Indie Success: Hold On To Your Dreams
Hold fast to dreams for if dreams die, life is a broken-winged bird that cannot fly.
- Langston Hughes
I’m ashamed to admit this: I self-published my debut novel, In Leah’s Wake, not out of a burning desire to be an indie author, but in the hope of attracting a “real” publisher for my novel-in-progress. A few years earlier, In Leah’s Wake had been under contract with a small publisher. Weeks before my book launch, problems had emerged and the deal had fallen through. If I could sell 5,000 copies, I reasoned—far more than the average debut novelist—agents and editors would surely take notice. I had no idea what this enterprise might entail.
As the book had already been edited, I skipped that step, hired professionals to redesign the cover and interior and format the e-book, and quietly loaded my novel onto Amazon and Smashwords (an aggregator and distributor). Embarrassed, feeling like a wannabe, a phony, I told only my husband and children—not even my parents knew that I’d published.
Between October 2010 and March 2011, I sold just shy of 200 books. With sales declining, I realized I could do one of two things: swallow my pride and market my novel or watch my book die. That day, I posted my first blog and activated my Twitter account. Soon after, I hired a social media publicity firm. Over the next three months, we reorganized my blog, built my social networks, tweaked my bio and book blurb, created a book discussion guide and video trailer, and set up accounts on reader sites such as Goodreads and Library Thing.
In mid-May, I embarked on my first virtual blog tour. Blog tours are both wonderful and exhausting! Over a set period of time, typically two weeks to a month, authors appear on a series of blogs. Some bloggers will read and review your book; others ask for a guest post or an author interview. While blog tours rarely lead directly to sales, by introducing you to their followers bloggers become your evangelists, spreading news about your book.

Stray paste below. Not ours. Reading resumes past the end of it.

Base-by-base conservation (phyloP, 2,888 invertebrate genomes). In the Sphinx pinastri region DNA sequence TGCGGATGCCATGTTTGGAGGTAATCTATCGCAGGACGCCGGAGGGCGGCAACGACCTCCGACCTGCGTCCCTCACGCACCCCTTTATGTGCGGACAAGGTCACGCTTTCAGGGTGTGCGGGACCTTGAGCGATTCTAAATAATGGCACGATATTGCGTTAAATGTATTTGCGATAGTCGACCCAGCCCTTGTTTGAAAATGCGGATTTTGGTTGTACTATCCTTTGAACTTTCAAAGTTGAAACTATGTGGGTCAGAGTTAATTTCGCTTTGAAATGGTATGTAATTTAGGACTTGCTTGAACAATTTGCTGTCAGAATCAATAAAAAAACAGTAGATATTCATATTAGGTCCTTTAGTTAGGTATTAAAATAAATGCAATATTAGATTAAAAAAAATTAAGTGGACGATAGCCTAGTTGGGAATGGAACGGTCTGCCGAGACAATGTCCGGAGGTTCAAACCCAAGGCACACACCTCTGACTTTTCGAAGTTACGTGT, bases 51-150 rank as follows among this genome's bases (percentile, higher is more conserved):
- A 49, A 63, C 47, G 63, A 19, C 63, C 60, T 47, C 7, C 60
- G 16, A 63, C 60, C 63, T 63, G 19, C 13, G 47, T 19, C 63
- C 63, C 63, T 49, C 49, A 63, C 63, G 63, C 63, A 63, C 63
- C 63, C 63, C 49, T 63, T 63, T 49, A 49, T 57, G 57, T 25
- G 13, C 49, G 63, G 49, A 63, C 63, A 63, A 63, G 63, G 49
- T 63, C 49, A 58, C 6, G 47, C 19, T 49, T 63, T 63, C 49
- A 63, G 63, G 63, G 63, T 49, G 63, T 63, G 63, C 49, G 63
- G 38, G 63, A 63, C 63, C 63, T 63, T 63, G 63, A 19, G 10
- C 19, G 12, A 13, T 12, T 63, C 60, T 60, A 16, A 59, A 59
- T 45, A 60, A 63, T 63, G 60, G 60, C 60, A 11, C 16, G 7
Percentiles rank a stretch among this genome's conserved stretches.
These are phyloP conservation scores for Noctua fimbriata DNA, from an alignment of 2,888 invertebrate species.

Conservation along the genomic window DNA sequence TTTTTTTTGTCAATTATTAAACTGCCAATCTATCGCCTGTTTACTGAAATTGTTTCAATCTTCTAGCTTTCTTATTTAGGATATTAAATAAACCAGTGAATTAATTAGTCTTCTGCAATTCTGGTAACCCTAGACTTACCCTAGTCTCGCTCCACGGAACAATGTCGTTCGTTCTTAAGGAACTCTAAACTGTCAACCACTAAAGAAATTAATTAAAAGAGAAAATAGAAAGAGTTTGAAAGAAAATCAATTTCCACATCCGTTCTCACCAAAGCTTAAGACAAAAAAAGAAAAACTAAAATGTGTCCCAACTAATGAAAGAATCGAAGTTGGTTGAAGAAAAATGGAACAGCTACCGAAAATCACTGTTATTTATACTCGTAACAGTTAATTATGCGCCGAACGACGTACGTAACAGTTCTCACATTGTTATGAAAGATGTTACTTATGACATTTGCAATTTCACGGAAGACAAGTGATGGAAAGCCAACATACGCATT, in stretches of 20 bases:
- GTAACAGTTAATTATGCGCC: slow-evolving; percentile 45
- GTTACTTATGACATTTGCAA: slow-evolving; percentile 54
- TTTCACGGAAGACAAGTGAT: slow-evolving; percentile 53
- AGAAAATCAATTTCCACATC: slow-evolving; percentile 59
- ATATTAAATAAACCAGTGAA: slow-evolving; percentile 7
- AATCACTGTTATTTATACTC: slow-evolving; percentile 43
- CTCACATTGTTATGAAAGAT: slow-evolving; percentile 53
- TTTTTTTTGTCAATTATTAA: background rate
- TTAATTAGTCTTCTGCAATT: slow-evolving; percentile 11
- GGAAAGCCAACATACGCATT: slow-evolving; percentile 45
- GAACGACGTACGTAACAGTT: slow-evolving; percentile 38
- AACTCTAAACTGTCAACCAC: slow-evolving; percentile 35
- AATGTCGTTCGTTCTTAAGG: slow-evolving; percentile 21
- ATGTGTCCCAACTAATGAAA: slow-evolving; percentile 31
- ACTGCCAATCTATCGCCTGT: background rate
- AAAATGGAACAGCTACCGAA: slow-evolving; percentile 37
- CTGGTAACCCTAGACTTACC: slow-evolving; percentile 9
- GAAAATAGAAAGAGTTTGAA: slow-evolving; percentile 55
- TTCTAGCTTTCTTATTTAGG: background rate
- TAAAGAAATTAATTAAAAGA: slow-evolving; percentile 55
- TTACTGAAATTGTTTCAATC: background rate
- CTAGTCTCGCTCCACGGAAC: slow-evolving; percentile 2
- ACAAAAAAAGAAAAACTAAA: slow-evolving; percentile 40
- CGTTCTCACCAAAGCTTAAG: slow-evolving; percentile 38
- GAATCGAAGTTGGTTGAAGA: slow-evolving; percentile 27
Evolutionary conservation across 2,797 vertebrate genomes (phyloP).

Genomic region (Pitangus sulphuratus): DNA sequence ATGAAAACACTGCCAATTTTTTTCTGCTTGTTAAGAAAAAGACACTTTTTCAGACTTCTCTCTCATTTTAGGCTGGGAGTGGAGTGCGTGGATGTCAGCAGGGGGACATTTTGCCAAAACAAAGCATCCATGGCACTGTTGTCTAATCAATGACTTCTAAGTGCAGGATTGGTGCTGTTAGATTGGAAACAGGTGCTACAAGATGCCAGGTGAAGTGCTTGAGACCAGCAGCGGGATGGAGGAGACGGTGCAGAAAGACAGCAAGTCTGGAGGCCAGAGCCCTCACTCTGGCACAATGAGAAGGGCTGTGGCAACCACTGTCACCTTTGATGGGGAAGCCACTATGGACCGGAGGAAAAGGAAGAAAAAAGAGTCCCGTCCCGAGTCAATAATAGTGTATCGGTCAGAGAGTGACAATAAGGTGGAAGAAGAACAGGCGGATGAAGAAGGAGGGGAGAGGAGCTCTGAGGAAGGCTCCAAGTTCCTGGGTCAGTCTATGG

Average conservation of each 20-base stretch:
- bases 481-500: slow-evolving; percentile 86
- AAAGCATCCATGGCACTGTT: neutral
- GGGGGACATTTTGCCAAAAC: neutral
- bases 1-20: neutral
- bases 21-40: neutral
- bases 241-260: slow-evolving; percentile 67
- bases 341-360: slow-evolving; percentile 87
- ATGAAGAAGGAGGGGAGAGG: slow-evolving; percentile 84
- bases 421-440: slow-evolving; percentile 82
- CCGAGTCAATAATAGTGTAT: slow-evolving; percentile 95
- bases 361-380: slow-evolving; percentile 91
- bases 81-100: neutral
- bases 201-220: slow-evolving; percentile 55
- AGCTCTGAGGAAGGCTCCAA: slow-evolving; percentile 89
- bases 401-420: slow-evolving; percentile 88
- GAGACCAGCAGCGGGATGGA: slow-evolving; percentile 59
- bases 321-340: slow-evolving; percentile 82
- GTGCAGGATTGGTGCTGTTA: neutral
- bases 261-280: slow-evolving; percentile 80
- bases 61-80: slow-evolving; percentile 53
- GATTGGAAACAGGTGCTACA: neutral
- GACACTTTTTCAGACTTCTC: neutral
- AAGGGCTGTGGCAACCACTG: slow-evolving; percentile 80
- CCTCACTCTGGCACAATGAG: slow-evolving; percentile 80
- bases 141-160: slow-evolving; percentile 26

Encouraged by the positive response, I branched out. I joined other authors in a Memorial Day blog hop: anyone who left a comment on our blogs received a free e-book and we gave a matching number of books to active-duty U.S. military personnel. I sponsored a contest through Author Buzz and gave away more books. Some authors see giveaways as lost sales. I see them as an opportunity to introduce my book to new readers and cultivate a fan base.
Once I realized that marketing doesn’t have to mean shameless self-promotion, I began to have fun. In June, I entered the Book Bundlz Book Club contest; in July, In Leah’s Wake was named the Book Bundlz 2011 Book Pick. I’ve sponsored contests and events, hosted dozens of authors and bloggers on my own site, and participated in blog hops. Last winter, I invited four friends to contribute a segment each to a serialized mystery story, loosely based on the In Leah’s Wake storyline. That event alone drew hundreds of enthusiastic followers. I’m currently hosting a flash blogging challenge; in September, I’ll host an online charity event.
Over the last few years, self-publishers have joined forces to create a thriving community. Like many authors, I actively co-promote by participating in or hosting group events—e.g., this week’s Dog Days of Summer Sale, with Rachel Thompson and Ann Charles. Rachel is a social media expert and Ann is so popular that her title turned up as a Jeopardy question. As a team, we promote across our own social networks, exponentially expanding our reach.
In May 2011, I sold 45 books. In June, as readers heard about In Leah’s Wake, sales picked up; soon, I was selling 3 and then 5 and then 10 books a day. In August, I discovered—to my shock and delight—that In Leah’s Wake had hit #6 on the Barnes and Noble Nook bestseller chart. Now, fifteen months after that first hesitant marketing step, I’ve sold 120,000 books.
Publishing is the best thing I’ve ever done for myself. Watching my quiet literary novel climb the charts—a former agent once assured me I’d never sell 500 copies—has been exhilarating. Even now, I want to pinch myself to prove that it’s true. Not long ago, I felt like a failure. Now, I’m a regular blog guest, In Leah’s Wake was recently honored with an Indie Discovery Award for literary fiction, and I write regular posts for two magazines. Although I have not yet signed, like most successful indies I’ve been approached by numerous agents.
It’s not easy to put yourself out there, to risk failure and rejection. Believe me, I know. But I also know this: There’s something far worse than rejection: not taking a chance on yourself.
Langston Hughes said, “Hold fast to dreams for if dreams die, life is a broken-winged bird that cannot fly.” If you’re thinking of going the indie route, I dare you to try. Hold on tight. It’s not easy. But with hard work and determination, you can make your dreams come true!